Power trio or acoustic sensitives? This album shuffles both manifestations and mostly decides to alternate the settings, allowing torn ears some peace following each eruptive onslaught. Surely this must be guitarist Henry Kaiser's most extreme recording, in terms of decibel achievement? His rabid emissions build a wall of Black Metal doom-chundering, a pinnacle of sludge detrimetalism. Damon Smith's grime-bass traverses the tonal range past cello and even as high as the violin, bowing, dexterously plucking, as if eternally questing for the very nature of string stress magnification, dark powders blooming into the night. Weasel Walter's drum strafes are sympathetically bludgeoning. ...read more
Berkeley-based experimental guitarist Henry Kaiser has gained a justified reputation for his eclectic tastes and the way that he fuses his influences into an idiosyncratic guitar style. He began playing the guitar after listening to seminal free-improv guitarist Derek Bailey and has a deep knowledge of the Grateful Dead's musical journeys, as well as the 1970s electric-era of Miles Davis, as documented in the three volumes of his Yo Miles! band with trumpeter Wadada Leo Smith. He also has a keen interest in musical traditions from around the world, as his musical tours to Madagascar and Norway with fellow-guitarist David ...read more
Nigh three decades are flown since these two weird brothers met and they recreate some of their own internal thunder, lightning and hailstorms here. Italian percussionist straordinario Andrea Centazzo has deepened his fascination with tintinnabulatory trinkets, sonic booms and visual-media outings (lost here), while guitar bad boy and madcap collaborator Henry Kaiser has honed yet broadened his cultural horizons (a celebrated series with Malagasy musicians) and unbridled explorations of plectra. These guys set each other off like sodium and chloride, splitting from simple table salt into dangerously electrified ions. Pots whirrs with whizzing fantasies of light. White ...read more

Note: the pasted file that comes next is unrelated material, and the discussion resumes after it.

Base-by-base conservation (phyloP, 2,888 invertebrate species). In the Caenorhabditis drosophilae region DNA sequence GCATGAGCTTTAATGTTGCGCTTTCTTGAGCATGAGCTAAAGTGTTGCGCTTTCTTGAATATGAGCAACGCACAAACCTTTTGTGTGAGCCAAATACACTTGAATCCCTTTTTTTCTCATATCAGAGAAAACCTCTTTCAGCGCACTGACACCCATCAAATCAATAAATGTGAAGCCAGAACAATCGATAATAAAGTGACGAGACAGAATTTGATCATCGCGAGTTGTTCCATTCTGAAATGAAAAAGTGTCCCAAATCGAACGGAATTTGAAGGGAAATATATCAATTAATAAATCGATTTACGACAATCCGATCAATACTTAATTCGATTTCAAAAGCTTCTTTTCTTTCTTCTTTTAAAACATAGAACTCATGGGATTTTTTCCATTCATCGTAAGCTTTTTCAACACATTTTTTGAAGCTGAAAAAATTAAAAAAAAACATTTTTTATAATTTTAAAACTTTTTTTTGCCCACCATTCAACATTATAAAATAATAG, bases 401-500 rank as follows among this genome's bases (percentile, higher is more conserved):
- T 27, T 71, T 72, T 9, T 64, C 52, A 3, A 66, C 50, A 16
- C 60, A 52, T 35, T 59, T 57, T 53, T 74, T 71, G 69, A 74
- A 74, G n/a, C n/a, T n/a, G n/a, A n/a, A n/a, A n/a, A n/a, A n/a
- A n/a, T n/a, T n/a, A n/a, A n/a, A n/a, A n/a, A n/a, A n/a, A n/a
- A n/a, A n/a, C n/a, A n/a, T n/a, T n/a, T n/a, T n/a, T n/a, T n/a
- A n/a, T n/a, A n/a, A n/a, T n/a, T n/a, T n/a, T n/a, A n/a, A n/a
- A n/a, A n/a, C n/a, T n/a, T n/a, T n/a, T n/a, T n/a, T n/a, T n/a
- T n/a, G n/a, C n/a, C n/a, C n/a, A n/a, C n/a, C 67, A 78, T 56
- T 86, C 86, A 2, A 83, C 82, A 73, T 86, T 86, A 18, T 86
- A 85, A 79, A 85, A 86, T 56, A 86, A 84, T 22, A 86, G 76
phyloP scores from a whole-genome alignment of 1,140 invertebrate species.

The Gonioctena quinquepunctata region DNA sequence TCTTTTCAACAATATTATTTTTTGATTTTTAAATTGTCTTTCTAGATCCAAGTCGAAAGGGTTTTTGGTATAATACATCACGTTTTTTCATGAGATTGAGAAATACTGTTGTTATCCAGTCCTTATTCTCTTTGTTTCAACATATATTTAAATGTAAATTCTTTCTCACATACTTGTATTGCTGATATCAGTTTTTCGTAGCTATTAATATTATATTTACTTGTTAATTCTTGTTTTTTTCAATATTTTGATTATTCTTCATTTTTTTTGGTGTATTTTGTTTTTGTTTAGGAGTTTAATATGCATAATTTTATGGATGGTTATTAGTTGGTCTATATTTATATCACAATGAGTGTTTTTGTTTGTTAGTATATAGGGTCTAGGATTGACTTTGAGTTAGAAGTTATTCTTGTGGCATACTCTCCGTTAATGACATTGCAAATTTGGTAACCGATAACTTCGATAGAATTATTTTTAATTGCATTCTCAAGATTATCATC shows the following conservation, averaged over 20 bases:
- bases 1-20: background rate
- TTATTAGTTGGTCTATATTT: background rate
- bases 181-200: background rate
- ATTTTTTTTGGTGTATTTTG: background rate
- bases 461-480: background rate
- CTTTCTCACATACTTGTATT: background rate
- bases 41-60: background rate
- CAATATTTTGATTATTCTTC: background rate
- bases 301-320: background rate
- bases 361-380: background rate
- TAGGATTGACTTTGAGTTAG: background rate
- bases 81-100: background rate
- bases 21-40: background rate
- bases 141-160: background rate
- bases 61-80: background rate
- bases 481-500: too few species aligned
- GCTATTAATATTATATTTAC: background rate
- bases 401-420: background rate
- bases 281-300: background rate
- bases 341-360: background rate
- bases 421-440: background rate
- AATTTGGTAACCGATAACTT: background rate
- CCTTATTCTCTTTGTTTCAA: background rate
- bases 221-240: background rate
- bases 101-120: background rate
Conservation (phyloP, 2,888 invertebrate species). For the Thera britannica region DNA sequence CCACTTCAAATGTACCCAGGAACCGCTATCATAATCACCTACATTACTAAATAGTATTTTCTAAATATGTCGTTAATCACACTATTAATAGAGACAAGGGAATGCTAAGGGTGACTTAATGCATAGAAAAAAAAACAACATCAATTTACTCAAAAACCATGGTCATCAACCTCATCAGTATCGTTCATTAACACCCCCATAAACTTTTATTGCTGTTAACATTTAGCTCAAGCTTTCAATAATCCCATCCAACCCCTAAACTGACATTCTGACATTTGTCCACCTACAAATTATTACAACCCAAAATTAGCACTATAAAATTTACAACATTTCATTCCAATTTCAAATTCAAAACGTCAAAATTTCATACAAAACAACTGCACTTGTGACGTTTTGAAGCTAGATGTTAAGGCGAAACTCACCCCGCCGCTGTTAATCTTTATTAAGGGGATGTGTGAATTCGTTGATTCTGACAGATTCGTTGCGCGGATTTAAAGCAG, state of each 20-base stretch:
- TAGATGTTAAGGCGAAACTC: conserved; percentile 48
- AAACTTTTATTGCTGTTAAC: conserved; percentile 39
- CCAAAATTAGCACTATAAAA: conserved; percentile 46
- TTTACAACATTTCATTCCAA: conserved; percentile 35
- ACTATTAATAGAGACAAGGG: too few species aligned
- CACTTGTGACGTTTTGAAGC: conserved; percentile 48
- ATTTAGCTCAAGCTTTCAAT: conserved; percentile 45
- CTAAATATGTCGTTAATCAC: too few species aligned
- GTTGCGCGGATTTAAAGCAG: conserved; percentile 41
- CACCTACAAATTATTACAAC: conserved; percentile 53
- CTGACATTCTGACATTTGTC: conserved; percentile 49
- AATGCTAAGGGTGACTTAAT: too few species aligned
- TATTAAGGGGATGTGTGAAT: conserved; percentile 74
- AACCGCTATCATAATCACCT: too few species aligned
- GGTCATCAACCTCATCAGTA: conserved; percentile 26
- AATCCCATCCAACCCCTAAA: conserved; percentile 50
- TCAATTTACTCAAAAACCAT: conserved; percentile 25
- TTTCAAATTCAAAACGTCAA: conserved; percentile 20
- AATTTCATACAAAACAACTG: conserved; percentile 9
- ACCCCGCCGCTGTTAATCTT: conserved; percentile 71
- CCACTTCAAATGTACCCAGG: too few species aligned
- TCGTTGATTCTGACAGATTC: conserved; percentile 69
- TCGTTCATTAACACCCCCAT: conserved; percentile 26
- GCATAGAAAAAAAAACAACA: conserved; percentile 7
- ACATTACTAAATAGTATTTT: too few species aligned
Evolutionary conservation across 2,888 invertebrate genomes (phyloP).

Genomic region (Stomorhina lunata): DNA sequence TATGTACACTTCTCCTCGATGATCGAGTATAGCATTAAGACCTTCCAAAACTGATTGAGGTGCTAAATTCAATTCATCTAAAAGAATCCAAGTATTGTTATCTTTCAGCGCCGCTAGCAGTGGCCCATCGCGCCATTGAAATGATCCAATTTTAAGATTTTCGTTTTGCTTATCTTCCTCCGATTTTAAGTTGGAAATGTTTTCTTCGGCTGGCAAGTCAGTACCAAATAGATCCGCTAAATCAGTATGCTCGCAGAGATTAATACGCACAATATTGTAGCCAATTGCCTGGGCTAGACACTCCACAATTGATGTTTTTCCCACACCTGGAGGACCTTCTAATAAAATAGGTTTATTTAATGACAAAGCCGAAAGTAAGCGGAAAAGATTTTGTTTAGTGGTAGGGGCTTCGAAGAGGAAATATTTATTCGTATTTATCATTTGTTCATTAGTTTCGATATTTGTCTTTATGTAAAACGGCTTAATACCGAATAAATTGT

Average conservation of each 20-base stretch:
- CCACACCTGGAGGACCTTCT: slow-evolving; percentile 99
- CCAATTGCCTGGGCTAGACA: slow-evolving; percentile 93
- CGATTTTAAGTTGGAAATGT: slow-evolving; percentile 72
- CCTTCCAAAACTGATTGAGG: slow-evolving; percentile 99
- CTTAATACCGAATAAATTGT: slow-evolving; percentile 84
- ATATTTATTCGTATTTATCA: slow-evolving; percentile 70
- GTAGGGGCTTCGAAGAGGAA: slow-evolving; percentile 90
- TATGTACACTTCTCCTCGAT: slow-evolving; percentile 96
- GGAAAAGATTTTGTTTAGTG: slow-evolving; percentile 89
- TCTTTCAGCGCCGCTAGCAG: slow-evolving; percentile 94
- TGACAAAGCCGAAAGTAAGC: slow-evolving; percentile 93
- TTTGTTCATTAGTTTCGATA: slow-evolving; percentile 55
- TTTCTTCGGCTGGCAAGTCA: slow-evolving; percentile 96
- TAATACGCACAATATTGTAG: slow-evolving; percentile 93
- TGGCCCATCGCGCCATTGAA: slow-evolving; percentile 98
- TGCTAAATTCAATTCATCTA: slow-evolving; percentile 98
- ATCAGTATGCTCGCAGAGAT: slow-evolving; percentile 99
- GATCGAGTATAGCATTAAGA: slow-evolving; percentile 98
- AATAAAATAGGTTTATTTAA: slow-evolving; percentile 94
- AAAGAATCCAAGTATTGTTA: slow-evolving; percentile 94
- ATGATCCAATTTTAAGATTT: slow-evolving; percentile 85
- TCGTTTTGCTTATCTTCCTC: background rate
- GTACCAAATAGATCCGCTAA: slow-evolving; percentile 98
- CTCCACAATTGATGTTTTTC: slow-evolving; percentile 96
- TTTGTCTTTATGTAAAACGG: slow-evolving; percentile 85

What was remarkable about the first Invite the Spirit record by the trio of guitarist Henry Kaiser, percussionist Charles K. Noyes and San Won Park (who plays the Korean kayagum, a twelve-stringed zither-like instrument) was how neatly they subsumed Asian traditions with the Western avant-garde. On the trio's second record, they more or less do the same, but some 23 years have passed and traditions have evolved. And in a sense, it's a misnomer to call it a merging of traditions. As much as Park does, Kaiser and Noyes play traditional" (if not as old) instruments. But ...read more
Last year the Yo Miles! collective released Sky Garden (Cuneiform), a two-disc set that surveyed ("covered" trivializes its accomplishment) Miles Davis' brand of funky '70s jazz fusion. At over two and a half hours, it was a massive slab of music. Upriver is also a massive slab. And once again it begs the question, Does the world need another 25-minute version of 'Bitches Brew'? Yo Miles! speaks to the affirmative. The group is larger than the band Miles led on Agharta and Pangaea by a couple of guitars and an extra saxophone, but what Yo Miles! loses ...read more
Wadada Leo Smith and Henry Kaiser's Yo Miles! band completes a trilogy with the release of Up River, their latest double-disc dive into the exotic and sensual world of Miles Davis's first electric period, circa 1969-75. Once again they take some of the fiercest and most revolutionary music of the 20th Century and manage to reimagine it while remaining faithful to the earth-rending originals. And, speaking of originals, as with the past collections, they go beyond tribute band status to compose new works that uncannily match the menace and majesty of the originals.
First heard on Big Fun, Go Ahead ...read more
Henry Kaiser and Wadada Leo Smith are back with a third double helping of their view of the music of Miles Davis, bringing along a couple of their own tunes. Once again it is time to celebrate the music and the perspective they bring to it.
Smith and Kaiser head Yo Miles!, the band that transforms Davis' music. Smith is adventurous, which in itself states the obvious, but he's marked by his ability to change colour and shape, sound and approach within the space of a tune and give it constantly moving contours. He can have his foot ...read more